If that doesn't work, try working with the Paths tab of each module or submodule:

To configure dependencies...

I noted earlier that a correctly configured module will acquire a bold-faced name in the project window list. What follows here is most of the information, in addition to the immedidately previous section, needed to cause this to happen. It can be very tricky and require some patience.

Do these steps to configure other modules, libraries, JARs or subdirectories as dependencies.

  1. Right-click the module the module in the Project pane that needs dependencies defined and choose Open Module Settings.
  2. Down left-hand column, click Modules if not selected.
  3. In the next column just to the right, select the module if the right one isn't selected.
  4. In rightmost section, click Dependencies tab.
  5. Near right-hand side, click Add (the green plus).

...then, follow the appropriate steps described below for the type of dependency:

To add other modules as dependencies

  1. above.
  2. Choose Module Dependency.
  3. Click the "other" module than the one you selected in step 3 depends on.
  4. Click OK.
  5. Click OK.

To add JAR or directory dependencies

  1. above.
  2. Click JARs or directories....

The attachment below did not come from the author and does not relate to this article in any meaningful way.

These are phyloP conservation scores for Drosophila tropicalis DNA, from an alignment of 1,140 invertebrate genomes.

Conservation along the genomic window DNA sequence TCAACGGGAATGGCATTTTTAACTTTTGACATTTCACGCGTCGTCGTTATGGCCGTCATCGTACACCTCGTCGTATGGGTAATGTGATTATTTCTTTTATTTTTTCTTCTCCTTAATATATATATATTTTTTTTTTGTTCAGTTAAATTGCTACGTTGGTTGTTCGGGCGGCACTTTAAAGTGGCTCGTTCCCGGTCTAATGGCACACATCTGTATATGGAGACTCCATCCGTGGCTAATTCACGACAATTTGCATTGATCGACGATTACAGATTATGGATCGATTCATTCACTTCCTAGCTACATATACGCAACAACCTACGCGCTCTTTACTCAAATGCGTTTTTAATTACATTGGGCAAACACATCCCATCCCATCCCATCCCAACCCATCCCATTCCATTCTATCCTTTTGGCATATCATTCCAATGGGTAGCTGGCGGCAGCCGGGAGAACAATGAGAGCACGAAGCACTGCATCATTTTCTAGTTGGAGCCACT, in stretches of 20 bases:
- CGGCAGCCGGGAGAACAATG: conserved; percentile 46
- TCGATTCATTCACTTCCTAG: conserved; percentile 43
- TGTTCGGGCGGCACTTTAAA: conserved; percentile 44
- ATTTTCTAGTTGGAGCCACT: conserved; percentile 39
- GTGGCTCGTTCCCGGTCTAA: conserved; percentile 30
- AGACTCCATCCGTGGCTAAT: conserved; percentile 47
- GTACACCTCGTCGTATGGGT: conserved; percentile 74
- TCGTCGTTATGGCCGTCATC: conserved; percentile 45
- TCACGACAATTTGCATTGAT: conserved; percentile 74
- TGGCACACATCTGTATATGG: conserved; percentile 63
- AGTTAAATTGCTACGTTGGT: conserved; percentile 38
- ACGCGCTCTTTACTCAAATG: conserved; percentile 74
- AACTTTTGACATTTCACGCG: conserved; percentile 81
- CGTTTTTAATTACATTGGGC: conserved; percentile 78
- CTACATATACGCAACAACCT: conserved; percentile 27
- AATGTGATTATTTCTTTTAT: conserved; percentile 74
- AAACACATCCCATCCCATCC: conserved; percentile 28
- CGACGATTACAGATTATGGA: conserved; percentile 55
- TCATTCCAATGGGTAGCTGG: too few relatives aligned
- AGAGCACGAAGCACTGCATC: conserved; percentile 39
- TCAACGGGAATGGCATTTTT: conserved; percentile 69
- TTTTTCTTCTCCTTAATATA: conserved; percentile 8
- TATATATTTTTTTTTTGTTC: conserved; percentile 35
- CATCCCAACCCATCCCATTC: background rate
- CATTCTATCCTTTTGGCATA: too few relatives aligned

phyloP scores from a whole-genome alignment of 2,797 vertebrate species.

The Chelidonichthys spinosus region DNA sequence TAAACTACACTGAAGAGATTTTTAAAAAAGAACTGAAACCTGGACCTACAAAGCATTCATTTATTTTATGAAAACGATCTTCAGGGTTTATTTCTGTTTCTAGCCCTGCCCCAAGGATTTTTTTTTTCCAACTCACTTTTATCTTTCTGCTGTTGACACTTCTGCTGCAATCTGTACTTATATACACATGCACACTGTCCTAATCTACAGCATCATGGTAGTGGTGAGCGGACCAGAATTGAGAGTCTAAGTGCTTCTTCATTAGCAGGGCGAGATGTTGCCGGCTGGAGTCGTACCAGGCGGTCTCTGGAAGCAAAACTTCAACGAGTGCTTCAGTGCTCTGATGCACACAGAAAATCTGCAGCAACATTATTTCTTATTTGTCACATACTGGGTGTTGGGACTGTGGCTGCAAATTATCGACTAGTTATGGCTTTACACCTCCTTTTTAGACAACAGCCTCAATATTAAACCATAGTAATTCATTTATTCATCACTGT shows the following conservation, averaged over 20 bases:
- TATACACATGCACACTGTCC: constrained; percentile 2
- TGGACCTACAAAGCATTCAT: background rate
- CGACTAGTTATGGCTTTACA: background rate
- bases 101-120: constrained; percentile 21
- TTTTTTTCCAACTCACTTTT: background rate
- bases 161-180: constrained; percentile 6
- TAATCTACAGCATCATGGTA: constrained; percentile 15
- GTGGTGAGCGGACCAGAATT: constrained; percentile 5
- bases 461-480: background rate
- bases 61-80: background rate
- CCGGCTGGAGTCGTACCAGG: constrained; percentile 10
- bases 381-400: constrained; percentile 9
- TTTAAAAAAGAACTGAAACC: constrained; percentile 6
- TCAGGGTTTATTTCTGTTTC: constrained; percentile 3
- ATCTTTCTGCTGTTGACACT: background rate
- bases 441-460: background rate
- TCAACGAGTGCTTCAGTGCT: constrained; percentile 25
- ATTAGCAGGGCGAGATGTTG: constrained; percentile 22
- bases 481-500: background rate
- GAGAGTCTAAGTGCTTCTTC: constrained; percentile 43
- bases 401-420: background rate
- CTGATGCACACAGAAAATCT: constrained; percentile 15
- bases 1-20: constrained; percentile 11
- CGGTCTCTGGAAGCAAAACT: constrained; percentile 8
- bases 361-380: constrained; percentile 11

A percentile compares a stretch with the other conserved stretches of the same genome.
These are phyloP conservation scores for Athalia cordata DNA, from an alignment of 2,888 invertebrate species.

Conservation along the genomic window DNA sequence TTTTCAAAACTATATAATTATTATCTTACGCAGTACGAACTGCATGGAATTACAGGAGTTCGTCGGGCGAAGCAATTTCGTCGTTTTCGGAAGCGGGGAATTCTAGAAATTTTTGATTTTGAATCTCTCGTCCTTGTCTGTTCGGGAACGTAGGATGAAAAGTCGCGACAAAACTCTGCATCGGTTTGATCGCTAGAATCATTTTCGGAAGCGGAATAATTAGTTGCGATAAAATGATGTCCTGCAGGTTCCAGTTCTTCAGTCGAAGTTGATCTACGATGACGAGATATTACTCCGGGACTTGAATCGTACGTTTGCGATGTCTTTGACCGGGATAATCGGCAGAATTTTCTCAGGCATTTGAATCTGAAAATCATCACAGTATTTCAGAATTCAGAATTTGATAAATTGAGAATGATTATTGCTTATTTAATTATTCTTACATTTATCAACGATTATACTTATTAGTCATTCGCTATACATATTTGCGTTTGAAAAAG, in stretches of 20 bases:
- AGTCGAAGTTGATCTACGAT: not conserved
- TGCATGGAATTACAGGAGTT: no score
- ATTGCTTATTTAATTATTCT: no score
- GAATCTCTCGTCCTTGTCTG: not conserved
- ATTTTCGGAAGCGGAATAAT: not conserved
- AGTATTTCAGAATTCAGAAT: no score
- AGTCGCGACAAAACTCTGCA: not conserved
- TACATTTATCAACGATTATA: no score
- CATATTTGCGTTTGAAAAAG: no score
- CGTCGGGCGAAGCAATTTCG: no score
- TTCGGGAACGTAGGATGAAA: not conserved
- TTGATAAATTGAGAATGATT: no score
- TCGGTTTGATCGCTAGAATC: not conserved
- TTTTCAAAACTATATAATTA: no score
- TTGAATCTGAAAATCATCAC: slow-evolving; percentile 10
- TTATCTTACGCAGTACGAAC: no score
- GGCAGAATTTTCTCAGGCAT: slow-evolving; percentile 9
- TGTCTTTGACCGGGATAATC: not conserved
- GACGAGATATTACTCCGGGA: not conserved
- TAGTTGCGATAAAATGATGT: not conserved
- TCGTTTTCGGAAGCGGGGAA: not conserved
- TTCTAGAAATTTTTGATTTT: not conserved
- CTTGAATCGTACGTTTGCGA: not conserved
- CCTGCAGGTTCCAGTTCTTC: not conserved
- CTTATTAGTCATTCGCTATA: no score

3. Navigate to the library subdirectory containing the JAR(s) needed.
  4. Click OK.

Outside the project...

In this case, I've got to maintain a .idea outside the project. As it changes remotely (wherever I am working on this code from version control), I have to make a tarball of .idea and ship it along outside version control. I mention this because of the peculiar way this non-standard project is set up.

Wrapping it up...

To test your new project/modules set-up, do Build → Make Project. If there are errors, a window should open across the bottom half of the workbench with references. Double-clicking the references will bring up the code files with the missing symbols. This should not be your experience as long as a) you followed the steps above and b) nothing has changed in the sample project that you must react to (like the addition of another JAR file to built.linux_x86-64).

To confirm, once you have a clean build, do Ctrl+Shift+Alt+N, type in "handleNewWithCommentsTest," then right-click on the highlighted method name and choose Run. The Run view should appear across the bottom half of the workbench telling you that this test case was successful.

Addendum: Configuration

Here is the finished configuation for consulting.

How to structure hard projects from Eclipse origins—addendum

Steps to IDEA-ize a complex component

  1. Make top-level component (project/module) a module.
  2. Under Paths tab for the top-level module, click Inherit project compile output path (which won't be anything).
  3. Click green + to add a new module.
  4. Click through (don't name it) to browse to the root of the submodule to create.
  5. Finish.